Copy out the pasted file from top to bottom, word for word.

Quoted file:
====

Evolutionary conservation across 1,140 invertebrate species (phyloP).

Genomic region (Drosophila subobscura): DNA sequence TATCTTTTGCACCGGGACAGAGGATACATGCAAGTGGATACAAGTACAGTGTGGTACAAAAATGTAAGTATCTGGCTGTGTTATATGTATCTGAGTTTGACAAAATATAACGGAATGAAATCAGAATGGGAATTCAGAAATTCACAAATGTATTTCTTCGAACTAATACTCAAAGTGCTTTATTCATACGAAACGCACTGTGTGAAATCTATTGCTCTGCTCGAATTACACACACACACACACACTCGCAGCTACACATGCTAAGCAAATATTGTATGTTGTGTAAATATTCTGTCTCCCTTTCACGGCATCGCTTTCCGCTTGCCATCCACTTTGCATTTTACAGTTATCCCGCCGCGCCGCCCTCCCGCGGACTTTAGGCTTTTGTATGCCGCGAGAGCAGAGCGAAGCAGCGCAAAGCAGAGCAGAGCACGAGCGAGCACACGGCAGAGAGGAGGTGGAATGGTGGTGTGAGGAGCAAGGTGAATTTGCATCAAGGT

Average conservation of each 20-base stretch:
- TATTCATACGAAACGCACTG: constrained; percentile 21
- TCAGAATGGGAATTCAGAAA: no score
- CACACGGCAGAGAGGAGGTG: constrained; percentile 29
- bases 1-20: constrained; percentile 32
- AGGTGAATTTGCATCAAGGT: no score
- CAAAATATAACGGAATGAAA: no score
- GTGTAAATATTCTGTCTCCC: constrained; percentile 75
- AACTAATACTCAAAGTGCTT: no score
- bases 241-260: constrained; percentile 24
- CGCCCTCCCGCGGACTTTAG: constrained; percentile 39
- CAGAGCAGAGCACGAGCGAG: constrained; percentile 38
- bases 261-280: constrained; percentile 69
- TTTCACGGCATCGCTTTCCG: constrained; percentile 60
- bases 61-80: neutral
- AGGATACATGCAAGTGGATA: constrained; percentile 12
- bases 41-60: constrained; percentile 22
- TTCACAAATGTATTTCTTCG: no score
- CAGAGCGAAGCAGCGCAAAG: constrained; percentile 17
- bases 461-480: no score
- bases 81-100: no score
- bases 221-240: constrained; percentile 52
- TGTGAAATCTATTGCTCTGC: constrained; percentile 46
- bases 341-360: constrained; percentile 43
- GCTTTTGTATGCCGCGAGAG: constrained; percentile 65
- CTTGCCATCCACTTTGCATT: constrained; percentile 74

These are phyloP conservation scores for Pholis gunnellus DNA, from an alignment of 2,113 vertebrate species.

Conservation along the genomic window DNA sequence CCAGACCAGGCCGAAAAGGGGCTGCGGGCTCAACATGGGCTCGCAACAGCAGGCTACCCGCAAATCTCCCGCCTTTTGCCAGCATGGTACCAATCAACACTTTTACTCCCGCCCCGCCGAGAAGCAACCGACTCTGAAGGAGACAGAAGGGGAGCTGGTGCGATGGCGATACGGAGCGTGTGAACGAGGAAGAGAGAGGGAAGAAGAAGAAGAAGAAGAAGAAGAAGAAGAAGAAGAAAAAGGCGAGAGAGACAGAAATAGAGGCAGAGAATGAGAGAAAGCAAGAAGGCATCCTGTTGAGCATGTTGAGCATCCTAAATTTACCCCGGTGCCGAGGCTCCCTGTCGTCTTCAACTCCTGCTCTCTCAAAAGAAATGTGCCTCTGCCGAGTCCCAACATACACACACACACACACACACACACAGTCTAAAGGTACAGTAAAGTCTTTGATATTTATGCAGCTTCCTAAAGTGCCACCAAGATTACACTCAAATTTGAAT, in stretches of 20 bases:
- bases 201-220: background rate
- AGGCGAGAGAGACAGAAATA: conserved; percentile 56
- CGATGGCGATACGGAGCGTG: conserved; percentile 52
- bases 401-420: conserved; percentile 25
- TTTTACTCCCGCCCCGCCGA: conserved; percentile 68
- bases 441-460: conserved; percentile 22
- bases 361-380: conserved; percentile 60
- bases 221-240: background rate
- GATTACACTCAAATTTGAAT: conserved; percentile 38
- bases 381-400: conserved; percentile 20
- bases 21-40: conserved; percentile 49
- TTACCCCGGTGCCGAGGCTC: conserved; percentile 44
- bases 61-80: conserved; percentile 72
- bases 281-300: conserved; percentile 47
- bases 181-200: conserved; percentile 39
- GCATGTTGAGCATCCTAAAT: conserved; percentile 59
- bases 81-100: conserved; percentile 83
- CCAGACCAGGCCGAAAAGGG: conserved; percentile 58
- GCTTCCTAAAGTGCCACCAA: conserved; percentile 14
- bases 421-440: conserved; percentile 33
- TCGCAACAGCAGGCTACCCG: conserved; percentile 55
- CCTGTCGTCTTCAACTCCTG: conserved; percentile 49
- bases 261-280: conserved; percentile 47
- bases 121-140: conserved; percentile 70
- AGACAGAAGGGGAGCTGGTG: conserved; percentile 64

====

Evolutionary conservation across 1,140 invertebrate species (phyloP).

Genomic region (Drosophila subobscura): DNA sequence TATCTTTTGCACCGGGACAGAGGATACATGCAAGTGGATACAAGTACAGTGTGGTACAAAAATGTAAGTATCTGGCTGTGTTATATGTATCTGAGTTTGACAAAATATAACGGAATGAAATCAGAATGGGAATTCAGAAATTCACAAATGTATTTCTTCGAACTAATACTCAAAGTGCTTTATTCATACGAAACGCACTGTGTGAAATCTATTGCTCTGCTCGAATTACACACACACACACACACTCGCAGCTACACATGCTAAGCAAATATTGTATGTTGTGTAAATATTCTGTCTCCCTTTCACGGCATCGCTTTCCGCTTGCCATCCACTTTGCATTTTACAGTTATCCCGCCGCGCCGCCCTCCCGCGGACTTTAGGCTTTTGTATGCCGCGAGAGCAGAGCGAAGCAGCGCAAAGCAGAGCAGAGCACGAGCGAGCACACGGCAGAGAGGAGGTGGAATGGTGGTGTGAGGAGCAAGGTGAATTTGCATCAAGGT

Average conservation of each 20-base stretch:
- TATTCATACGAAACGCACTG: constrained; percentile 21
- TCAGAATGGGAATTCAGAAA: no score
- CACACGGCAGAGAGGAGGTG: constrained; percentile 29
- bases 1-20: constrained; percentile 32
- AGGTGAATTTGCATCAAGGT: no score
- CAAAATATAACGGAATGAAA: no score
- GTGTAAATATTCTGTCTCCC: constrained; percentile 75
- AACTAATACTCAAAGTGCTT: no score
- bases 241-260: constrained; percentile 24
- CGCCCTCCCGCGGACTTTAG: constrained; percentile 39
- CAGAGCAGAGCACGAGCGAG: constrained; percentile 38
- bases 261-280: constrained; percentile 69
- TTTCACGGCATCGCTTTCCG: constrained; percentile 60
- bases 61-80: neutral
- AGGATACATGCAAGTGGATA: constrained; percentile 12
- bases 41-60: constrained; percentile 22
- TTCACAAATGTATTTCTTCG: no score
- CAGAGCGAAGCAGCGCAAAG: constrained; percentile 17
- bases 461-480: no score
- bases 81-100: no score
- bases 221-240: constrained; percentile 52
- TGTGAAATCTATTGCTCTGC: constrained; percentile 46
- bases 341-360: constrained; percentile 43
- GCTTTTGTATGCCGCGAGAG: constrained; percentile 65
- CTTGCCATCCACTTTGCATT: constrained; percentile 74

These are phyloP conservation scores for Pholis gunnellus DNA, from an alignment of 2,113 vertebrate species.

Conservation along the genomic window DNA sequence CCAGACCAGGCCGAAAAGGGGCTGCGGGCTCAACATGGGCTCGCAACAGCAGGCTACCCGCAAATCTCCCGCCTTTTGCCAGCATGGTACCAATCAACACTTTTACTCCCGCCCCGCCGAGAAGCAACCGACTCTGAAGGAGACAGAAGGGGAGCTGGTGCGATGGCGATACGGAGCGTGTGAACGAGGAAGAGAGAGGGAAGAAGAAGAAGAAGAAGAAGAAGAAGAAGAAGAAGAAAAAGGCGAGAGAGACAGAAATAGAGGCAGAGAATGAGAGAAAGCAAGAAGGCATCCTGTTGAGCATGTTGAGCATCCTAAATTTACCCCGGTGCCGAGGCTCCCTGTCGTCTTCAACTCCTGCTCTCTCAAAAGAAATGTGCCTCTGCCGAGTCCCAACATACACACACACACACACACACACACAGTCTAAAGGTACAGTAAAGTCTTTGATATTTATGCAGCTTCCTAAAGTGCCACCAAGATTACACTCAAATTTGAAT, in stretches of 20 bases:
- bases 201-220: background rate
- AGGCGAGAGAGACAGAAATA: conserved; percentile 56
- CGATGGCGATACGGAGCGTG: conserved; percentile 52
- bases 401-420: conserved; percentile 25
- TTTTACTCCCGCCCCGCCGA: conserved; percentile 68
- bases 441-460: conserved; percentile 22
- bases 361-380: conserved; percentile 60
- bases 221-240: background rate
- GATTACACTCAAATTTGAAT: conserved; percentile 38
- bases 381-400: conserved; percentile 20
- bases 21-40: conserved; percentile 49
- TTACCCCGGTGCCGAGGCTC: conserved; percentile 44
- bases 61-80: conserved; percentile 72
- bases 281-300: conserved; percentile 47
- bases 181-200: conserved; percentile 39
- GCATGTTGAGCATCCTAAAT: conserved; percentile 59
- bases 81-100: conserved; percentile 83
- CCAGACCAGGCCGAAAAGGG: conserved; percentile 58
- GCTTCCTAAAGTGCCACCAA: conserved; percentile 14
- bases 421-440: conserved; percentile 33
- TCGCAACAGCAGGCTACCCG: conserved; percentile 55
- CCTGTCGTCTTCAACTCCTG: conserved; percentile 49
- bases 261-280: conserved; percentile 47
- bases 121-140: conserved; percentile 70
- AGACAGAAGGGGAGCTGGTG: conserved; percentile 64